Escape Dead Island Review

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Dead Island prides itself in its unapologetic B-Movie vibe. Cringeworthy dialogue, cliche characters and a lack of engaging storytelling don’t typically culminate into a decent game, let alone a good one. However, Dead Island’s mindless, arcade-style gameplay supersedes its trivial zombie outbreak premise. The addictive co-op action and exotic environments make up for the lack of originality and character development. It’s a little odd, then, that developer Fatshark, formerly known for their War of the Roses and War of the Vikings games, would tamper with the series’ mechanics. 

Spin-off or not, shifting from first-person action to third-person stealth adventure seems drastic, even for publisher Deep Silver. The new approach can be periodically entertaining, but it does little for both the genre and Dead Island’s lore. Escape Dead Island is a stealth-based origin story that takes place after the first game. While there’s more emphasis on storytelling (“storytelling” being used very loosely), the action once again takes center stage. Imagine a bratty Sam Fisher stuck on a zombie infested island...you get the idea.


"The new approach can be periodically entertaining, but it does little for both the genre and Dead Island’s lore."

Most of the franchise’s key features are gone. The open world, complex weapon crafting and semi-realistic aesthetics have been replaced by linear storytelling and stylized comic book visuals. It’s a drastic departure, but for a spin-off budget release, Escape Dead Island delivers just enough thrills to warrant a playthrough. The story follows Cliff Calo, a pretentious jerk à la Far Cry 3’s Jason Brody, who sets sail with his friends to document the rumored events on Banoi. After arriving on the Narapela island, part of Banoi’s archipelago, things go awry and he starts questioning his sanity.

Despite being advertised as a mystery adventure, Escape Dead Island doesn’t exactly offer much mystery or adventure. The plot is predictable, the voice acting and writing are laughable and the linearity leaves no room for exploration. And yet, the stealth mechanics and third-person combat are fun, if not great, when everything works. Sneaking up on zombies and stabbing their necks with a screw driver is undeniably satisfying. The problem is that the poor AI and level designs conflict with the gameplay. 


"Sneaking up on zombies and stabbing their necks with a screw driver is undeniably satisfying."

At times, zombies are positioned in such a way that only a frontal assault is possible. They also seem to have better senses than Cliff as they can easily spot him from afar. Only a few strikes result in death. Trying to clear an area with more than five zombies without being detected is frustrating, and feels like a cheap way of spiking difficulty. Once detected, Cliff can fight back with his secondary weapon or use a pistol if enough ammo is available. Swinging around with an axe or bat is a blast. Once downed, Zombies can be finished off with a brutal special finisher, although the finisher-animation leaves Cliff vulnerable to attacks. Firearms are most powerful against tougher creatures like mini-bosses, but ammo is scarce and switching between weapons is slow and sluggish.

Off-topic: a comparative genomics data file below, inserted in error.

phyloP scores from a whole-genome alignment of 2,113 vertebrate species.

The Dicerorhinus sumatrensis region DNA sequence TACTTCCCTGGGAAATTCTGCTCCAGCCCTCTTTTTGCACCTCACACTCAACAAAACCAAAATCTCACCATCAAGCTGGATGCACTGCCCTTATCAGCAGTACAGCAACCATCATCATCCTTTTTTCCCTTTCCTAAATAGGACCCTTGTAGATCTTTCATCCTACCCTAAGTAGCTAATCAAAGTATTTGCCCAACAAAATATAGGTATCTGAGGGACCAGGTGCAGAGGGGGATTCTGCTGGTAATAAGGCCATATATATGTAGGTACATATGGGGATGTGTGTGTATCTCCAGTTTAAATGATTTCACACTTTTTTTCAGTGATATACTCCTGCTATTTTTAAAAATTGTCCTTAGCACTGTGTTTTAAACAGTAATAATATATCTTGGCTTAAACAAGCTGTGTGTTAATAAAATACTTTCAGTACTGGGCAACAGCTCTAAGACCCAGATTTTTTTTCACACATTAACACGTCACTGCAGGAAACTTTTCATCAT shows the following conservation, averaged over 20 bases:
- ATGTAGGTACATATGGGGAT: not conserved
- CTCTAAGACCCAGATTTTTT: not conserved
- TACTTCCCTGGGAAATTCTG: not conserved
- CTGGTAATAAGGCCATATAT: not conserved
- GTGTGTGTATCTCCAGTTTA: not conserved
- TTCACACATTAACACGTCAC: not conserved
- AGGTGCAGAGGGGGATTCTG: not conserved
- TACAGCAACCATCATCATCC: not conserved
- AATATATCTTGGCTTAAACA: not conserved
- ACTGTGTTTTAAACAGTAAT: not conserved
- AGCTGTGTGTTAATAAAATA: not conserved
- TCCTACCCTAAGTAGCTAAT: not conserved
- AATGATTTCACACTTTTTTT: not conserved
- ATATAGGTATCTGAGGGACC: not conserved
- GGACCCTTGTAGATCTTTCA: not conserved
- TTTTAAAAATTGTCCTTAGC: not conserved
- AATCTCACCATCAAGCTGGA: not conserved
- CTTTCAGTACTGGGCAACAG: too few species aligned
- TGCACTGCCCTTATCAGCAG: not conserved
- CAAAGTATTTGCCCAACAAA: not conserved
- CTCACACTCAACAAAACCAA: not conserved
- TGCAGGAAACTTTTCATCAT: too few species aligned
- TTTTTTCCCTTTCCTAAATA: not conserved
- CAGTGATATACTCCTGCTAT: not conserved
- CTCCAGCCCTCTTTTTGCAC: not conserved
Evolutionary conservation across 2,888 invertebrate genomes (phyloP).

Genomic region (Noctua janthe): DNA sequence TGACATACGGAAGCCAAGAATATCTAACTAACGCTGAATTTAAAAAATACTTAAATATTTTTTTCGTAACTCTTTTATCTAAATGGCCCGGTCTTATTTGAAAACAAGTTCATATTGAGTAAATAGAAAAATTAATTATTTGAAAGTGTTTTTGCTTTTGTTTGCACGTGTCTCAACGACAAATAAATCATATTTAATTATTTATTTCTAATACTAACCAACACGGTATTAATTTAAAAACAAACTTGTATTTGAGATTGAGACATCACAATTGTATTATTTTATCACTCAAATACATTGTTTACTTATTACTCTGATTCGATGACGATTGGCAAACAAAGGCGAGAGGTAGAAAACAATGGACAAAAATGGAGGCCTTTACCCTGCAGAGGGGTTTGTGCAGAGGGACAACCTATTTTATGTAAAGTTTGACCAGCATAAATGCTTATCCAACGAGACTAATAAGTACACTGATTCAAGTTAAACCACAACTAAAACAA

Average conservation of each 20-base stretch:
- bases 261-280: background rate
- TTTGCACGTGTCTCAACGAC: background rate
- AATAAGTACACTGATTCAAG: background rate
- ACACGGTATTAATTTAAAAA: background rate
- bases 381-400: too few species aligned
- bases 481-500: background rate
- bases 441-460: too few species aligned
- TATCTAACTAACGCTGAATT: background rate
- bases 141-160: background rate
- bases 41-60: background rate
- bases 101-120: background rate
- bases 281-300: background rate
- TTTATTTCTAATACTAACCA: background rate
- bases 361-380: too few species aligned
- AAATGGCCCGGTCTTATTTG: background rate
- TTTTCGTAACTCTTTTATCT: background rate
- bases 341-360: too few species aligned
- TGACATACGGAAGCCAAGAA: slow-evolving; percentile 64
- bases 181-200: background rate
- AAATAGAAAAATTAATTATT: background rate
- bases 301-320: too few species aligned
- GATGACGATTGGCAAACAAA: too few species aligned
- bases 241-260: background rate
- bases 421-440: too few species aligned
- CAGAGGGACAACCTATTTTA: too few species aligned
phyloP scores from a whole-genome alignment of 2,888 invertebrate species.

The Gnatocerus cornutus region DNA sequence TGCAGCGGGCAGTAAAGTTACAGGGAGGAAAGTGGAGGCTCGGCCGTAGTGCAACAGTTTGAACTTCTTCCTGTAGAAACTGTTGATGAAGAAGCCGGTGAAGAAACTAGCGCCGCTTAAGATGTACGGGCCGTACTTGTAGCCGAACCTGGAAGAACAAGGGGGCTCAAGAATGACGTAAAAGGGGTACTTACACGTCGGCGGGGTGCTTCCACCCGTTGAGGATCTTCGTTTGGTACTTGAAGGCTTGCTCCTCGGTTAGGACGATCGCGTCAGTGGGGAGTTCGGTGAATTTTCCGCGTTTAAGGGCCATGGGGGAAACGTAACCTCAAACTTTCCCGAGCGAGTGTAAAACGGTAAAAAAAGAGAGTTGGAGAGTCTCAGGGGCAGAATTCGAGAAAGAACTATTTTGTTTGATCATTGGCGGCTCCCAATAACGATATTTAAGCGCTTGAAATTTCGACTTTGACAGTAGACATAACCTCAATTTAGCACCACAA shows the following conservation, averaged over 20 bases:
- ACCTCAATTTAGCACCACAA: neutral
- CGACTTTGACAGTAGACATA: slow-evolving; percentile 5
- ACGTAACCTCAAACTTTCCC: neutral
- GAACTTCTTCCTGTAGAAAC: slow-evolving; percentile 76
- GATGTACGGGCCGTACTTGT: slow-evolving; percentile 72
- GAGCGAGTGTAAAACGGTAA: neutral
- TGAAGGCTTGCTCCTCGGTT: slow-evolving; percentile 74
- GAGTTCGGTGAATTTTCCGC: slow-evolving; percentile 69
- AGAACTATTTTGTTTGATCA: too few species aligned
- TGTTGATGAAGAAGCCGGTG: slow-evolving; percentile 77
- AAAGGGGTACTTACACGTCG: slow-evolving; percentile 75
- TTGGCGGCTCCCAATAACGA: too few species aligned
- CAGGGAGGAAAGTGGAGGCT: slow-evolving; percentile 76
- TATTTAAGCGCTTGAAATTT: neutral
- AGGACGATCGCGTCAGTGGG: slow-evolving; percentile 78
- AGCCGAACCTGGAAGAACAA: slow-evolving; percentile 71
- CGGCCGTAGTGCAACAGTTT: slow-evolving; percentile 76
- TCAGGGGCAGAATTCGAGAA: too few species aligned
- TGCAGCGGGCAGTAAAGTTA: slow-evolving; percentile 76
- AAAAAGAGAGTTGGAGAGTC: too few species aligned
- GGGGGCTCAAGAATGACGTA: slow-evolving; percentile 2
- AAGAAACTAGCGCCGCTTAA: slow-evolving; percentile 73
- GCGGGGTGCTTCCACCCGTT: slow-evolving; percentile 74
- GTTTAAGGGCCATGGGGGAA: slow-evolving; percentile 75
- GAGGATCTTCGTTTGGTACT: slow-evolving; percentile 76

Equipped with a camera, Cliff can take pictures of various objects in the environment. Some photos reveal further details about the island and its inhabitants, while others serve as mere collectibles. There are tape recordings and letters scattered all over the island too. They offer glimpses into what might have happened before the outbreak, but since the actual story is so weak, they’re not worth seeking out.   


"Escape Dead Island isn’t a bad game, it’s just an extremely average one. The gameplay is safe, at worst, and emphasizing storytelling in Dead Island isn’t something fans ever asked for."

The comic book aesthetics are a nice touch, but the stiff animations nearly ruin the overall visuals. Characters move like ragdolls, and the lip-syncing is practically nonexistent. The still illustrations, which serve as the game’s cutscenes, are far more impressive. There’s more life depicted in these drawings than in the awkwardly rendered models. There’s little environmental variety too. Considering that half the game consists of annoying backtracking, the scope of the island feels incredibly small.

Escape Dead Island isn’t a bad game, it’s just an extremely average one. The gameplay is safe, at worst, and emphasizing storytelling in Dead Island isn’t something fans ever asked for. In fact, Escape Dead Island may be hugely disappointing for anyone who expects the same thrills from the original Dead Island. With a relatively low asking price and some occasionally fun combat, gamers can do a lot worse...as long as expectations are kept in check.

Review by: Tin Salamunic | Reviewed on: PC

6.5

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